Home > Blog, Cancer Update, Interest, Medical > What is The Internal Jugular Vein?

What is The Internal Jugular Vein?

I thought I would briefly explain what exactly the Internal Jugular vein is, and why I had problems with it.

Anatomy of the Neck with the IJV highlighted

Anatomy of the Neck with the IJV highlighted

The Internal Jugular Vein (IJV) is one of two major veins that drain the deoxygenated blood from the brain and head back down to the heart so that it can be sent to the lungs for oxygenation again. Each person has two IJV’s as well as two External Jugular Veins (EJV’s), and these are the main tributaries for blood to return to the heart from the neck upwards.

What happened with me was that my portacath, a tube that ran from my chest to the heart, makes it’s way to the heart by inserting in the IJV, then follows the IJV down where it joins the brachiocephallic (this vein drains the arm), which then joins the Superior Vena Cava, which then drains in the Right Atrium of the Heart. At the point of insertion into the IJV, this is where a clot started to build up. Clots generally can be caused by a number of things, but having foreign body in your blood vessel can be a cause, also, in my case, having cancer is also referred to a ‘pro thrombotic state’, as well as the chemo drugs I’m on [For the medical students: Capecitabine is pro-thrombotic, yet its dose-limiting side effect is thrombocytopenia.. any ideas?]. This all added up to a reasonable risk, one doctors and myself were willing to  take, to causing a clot.

So the clot started, and once it starts, unless you take away the source of the clot, it will continue to grow. The major risks of having a clot there are mainly that fragments could break off, flow downstream and into the lungs, block off the lungs, which then stops me from oxygenating my blood and causing me to die from oxygen starvation. This is called a pulmonary embolism.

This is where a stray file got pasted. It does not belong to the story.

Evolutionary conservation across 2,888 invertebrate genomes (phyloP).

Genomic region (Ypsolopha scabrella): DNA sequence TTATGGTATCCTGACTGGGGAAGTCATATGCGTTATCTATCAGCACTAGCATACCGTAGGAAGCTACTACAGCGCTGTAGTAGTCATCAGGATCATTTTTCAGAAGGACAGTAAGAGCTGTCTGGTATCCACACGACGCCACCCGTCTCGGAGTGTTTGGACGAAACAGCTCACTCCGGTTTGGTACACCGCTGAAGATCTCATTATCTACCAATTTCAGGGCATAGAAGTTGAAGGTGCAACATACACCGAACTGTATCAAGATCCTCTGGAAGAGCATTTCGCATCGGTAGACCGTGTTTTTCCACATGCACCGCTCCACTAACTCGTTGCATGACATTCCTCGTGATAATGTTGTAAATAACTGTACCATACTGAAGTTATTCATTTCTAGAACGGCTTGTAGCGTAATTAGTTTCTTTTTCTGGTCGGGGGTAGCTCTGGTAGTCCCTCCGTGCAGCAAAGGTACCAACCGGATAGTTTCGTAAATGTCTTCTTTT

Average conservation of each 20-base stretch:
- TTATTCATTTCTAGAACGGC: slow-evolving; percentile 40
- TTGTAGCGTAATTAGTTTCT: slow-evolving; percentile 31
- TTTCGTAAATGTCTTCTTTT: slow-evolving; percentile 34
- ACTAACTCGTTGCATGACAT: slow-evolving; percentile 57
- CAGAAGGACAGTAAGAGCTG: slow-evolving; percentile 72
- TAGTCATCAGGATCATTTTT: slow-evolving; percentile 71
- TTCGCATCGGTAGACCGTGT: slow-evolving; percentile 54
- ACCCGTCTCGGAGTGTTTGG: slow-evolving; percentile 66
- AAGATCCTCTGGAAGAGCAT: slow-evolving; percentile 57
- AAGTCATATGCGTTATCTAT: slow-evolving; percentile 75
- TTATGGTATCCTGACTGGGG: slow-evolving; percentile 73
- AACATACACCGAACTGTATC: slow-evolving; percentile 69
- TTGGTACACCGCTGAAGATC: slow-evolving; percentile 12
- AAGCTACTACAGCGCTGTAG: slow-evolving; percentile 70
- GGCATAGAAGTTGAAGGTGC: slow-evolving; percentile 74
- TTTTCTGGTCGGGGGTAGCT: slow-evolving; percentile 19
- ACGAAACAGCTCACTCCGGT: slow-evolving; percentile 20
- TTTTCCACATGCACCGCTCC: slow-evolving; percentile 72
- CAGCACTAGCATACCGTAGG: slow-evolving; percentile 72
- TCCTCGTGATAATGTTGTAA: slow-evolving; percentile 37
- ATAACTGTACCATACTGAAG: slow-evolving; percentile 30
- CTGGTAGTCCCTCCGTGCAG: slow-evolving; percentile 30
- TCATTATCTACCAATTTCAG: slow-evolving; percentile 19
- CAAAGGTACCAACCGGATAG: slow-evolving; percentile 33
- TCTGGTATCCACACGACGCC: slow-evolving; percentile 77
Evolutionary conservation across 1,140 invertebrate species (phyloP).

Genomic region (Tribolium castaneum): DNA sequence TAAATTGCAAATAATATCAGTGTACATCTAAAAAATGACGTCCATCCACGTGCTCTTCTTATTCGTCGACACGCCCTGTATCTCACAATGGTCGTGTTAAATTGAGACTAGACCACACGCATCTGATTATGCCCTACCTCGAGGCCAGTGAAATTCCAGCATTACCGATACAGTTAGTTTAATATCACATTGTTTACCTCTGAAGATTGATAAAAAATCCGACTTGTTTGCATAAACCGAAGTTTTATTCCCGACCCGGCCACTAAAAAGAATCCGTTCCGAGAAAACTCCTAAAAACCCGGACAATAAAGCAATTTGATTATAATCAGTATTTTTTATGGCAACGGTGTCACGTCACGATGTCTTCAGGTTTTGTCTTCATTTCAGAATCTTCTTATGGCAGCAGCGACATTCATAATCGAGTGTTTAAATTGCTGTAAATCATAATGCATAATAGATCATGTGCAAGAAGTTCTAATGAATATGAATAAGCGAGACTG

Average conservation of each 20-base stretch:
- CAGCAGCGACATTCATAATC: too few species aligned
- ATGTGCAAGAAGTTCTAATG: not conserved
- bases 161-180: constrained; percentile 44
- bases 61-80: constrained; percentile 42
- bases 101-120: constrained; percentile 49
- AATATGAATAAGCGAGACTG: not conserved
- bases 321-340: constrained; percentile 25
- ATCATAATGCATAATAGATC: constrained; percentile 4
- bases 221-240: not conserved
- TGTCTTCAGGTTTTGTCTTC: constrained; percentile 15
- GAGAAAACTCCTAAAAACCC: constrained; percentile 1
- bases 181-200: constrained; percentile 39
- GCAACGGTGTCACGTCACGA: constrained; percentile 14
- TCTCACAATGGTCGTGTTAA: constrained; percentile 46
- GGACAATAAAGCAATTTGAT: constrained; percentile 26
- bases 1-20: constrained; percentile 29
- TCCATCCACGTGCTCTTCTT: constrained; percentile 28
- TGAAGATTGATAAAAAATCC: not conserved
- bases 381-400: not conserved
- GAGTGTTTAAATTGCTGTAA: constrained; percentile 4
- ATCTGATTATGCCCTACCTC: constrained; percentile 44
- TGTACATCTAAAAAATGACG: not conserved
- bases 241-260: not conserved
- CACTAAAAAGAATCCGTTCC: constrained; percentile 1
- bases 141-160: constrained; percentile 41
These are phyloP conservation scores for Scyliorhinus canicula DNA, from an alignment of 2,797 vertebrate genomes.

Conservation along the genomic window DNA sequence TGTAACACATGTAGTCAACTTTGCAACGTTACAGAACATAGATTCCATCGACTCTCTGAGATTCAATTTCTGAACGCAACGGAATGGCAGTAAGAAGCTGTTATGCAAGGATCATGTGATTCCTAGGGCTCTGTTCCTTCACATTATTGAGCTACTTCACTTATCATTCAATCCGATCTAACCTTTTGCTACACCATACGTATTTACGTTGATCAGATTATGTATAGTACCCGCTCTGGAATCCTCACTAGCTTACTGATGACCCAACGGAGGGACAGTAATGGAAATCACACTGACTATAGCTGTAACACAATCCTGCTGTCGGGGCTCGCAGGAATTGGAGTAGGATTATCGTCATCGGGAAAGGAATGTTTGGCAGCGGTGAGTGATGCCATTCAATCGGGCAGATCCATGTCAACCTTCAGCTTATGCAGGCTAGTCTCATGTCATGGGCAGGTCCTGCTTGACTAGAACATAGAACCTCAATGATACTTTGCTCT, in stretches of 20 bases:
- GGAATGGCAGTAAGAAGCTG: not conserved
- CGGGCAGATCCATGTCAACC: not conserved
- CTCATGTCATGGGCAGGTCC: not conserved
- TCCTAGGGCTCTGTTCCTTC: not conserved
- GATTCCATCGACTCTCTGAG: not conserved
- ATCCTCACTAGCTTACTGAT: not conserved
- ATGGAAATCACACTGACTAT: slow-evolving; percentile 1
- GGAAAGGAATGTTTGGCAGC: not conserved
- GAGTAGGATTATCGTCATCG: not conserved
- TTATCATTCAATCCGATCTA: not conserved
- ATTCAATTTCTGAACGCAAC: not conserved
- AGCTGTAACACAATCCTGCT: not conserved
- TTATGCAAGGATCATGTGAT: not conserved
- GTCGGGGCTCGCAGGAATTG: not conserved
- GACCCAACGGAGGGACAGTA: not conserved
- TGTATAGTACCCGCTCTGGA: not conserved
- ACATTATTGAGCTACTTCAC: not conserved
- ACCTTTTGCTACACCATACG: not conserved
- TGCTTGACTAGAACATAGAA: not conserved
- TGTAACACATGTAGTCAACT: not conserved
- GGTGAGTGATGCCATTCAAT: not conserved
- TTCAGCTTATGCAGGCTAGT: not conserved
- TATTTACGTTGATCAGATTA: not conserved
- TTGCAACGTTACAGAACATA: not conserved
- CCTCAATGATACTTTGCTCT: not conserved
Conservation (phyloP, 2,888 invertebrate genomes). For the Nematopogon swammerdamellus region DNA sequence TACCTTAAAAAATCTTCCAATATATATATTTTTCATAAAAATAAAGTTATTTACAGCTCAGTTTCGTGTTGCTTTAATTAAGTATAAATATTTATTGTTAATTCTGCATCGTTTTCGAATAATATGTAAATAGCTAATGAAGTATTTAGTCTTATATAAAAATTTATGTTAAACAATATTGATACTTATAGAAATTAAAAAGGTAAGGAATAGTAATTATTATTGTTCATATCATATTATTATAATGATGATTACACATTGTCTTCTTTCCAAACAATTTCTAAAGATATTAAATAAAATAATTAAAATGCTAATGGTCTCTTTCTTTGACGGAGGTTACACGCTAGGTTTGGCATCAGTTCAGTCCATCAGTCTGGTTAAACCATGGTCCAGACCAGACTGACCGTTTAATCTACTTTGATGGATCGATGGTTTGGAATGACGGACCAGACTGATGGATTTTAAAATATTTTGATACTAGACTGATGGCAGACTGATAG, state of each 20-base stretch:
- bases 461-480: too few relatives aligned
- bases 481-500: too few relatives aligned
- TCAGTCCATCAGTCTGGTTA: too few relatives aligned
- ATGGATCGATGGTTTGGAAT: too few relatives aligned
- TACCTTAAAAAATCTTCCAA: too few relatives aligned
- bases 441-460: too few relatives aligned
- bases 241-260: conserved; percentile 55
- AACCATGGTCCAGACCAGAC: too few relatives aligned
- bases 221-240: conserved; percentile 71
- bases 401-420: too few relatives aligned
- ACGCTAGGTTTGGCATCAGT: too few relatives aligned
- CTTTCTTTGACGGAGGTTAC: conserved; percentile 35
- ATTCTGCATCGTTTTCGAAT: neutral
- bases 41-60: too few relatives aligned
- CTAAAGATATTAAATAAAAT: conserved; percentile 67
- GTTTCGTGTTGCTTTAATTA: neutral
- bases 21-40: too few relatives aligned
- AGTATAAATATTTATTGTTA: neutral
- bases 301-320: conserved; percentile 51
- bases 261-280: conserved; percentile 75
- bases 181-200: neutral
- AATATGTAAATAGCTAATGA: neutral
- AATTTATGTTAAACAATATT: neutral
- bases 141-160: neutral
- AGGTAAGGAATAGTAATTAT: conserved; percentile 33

The portacath was removed with surgery to prevent the clot growing, and I was also placed on regular clexane injections in order to assist the prevention of further clot formation. The body will do the breaking down of the clot in its own good time.

And THAT is what last weeks drama was about! 🙂

  1. Retta Hedges
    June 25, 2013 at 3:44 pm

    I had 4 blood clots in my left arm – after they were diagnosed and I had finished 14 injections of Levenox and 5 mg of Warfarin per day. My neck asldo started swelling on the left side above the collar bone, then it begin to get sore and then some wierd symptoms going on. I have seen an pulmonologist from Duke Medical Center who is now referring me to a Thoracic/Cardovascular Surgeon on 7/2. Before anything can be done I will have to be off Warfarin for 3-7 days. I am anxious to get this diagnosed and get started on getting it finished. Any details you have would be greatly appreciated. I have been working through this with doctors for 8 weeks and all I am getting is more and more referrels.

  2. Dee
    August 21, 2015 at 3:14 pm

    I disliked getting those clexane injections. They were supposed to put them in my tummy but I have developed a needle phobia after I had complications with my TRAM reconstruction after a double mastectomy. So they let me have them in my thigh instead.

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